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Re: USAGE: English, Masculine, Feminine

From:Paul Bennett <paul-bennett@...>
Date:Tuesday, June 15, 2004, 0:55
On Tue, 15 Jun 2004 00:42:55 +0100, Michael Poxon <m.poxon@...>

> In British English (at least in my fairly-RP version) these three are all > distinct: > Mary = /me:rij/ "short" e
Yes, that's /e:/ in CXS.
> Marry = /m&rij/
Are you sure it's /&/? /&/ is a sound midway between /a/ and /E/, and is actually quite rare in British English -- so much so that I mentally assign the attribute "foreigner" whenever I hear it. There are several non-IPA systems in which the symbol {ae-ligature} is used for the sound that is /a/ in CXS and the symbol {a} is used for the sound that is /A/ in CXS (or the sound that is between /a/ and /A/ in CXS), among them the system used for Old English (IIRC).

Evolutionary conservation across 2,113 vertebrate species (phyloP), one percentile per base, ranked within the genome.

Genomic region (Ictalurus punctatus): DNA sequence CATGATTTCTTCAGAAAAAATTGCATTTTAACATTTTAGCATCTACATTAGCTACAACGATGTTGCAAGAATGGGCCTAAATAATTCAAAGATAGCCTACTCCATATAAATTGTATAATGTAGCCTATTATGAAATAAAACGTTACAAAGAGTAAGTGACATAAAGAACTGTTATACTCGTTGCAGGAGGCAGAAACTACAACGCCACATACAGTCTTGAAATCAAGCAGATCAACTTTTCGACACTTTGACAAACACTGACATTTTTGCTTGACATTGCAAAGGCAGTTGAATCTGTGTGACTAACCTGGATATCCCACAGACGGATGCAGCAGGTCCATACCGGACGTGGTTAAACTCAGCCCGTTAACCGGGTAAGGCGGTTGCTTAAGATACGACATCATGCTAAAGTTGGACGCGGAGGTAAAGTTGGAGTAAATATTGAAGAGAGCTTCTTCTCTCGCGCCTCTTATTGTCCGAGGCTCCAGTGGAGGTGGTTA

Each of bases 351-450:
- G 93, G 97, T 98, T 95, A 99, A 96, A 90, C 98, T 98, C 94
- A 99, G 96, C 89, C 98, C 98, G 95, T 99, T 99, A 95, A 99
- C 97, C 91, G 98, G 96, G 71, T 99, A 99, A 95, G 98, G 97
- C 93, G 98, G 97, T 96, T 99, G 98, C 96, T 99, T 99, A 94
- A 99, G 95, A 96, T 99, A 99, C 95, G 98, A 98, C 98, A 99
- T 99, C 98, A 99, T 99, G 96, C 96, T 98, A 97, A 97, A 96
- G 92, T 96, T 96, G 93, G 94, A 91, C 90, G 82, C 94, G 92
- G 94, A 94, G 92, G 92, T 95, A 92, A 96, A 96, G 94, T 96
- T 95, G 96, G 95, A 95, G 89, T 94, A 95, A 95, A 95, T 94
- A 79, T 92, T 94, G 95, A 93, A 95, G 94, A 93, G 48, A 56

> Merry = /merij/ "long" e
That's /E/ in CXS.
> Not sure what A is in SAMPA,
It's "script" a, the low back unrounded vowel.
> but it sure doesn't sound like "a" over here!
Yes it does, it's the sound in most UK pronunciations of "garden" (in the first syllable). The American /A/, used all over for {o} is actually a lax vowel (sometimes half-rounded) between cardinal /A/ and cardinal /V/. At least that's what it feels like to me when I try to mimic it. Paul


Joe <joe@...>
Peter Bleackley <peter.bleackley@...>
Michael Poxon <m.poxon@...>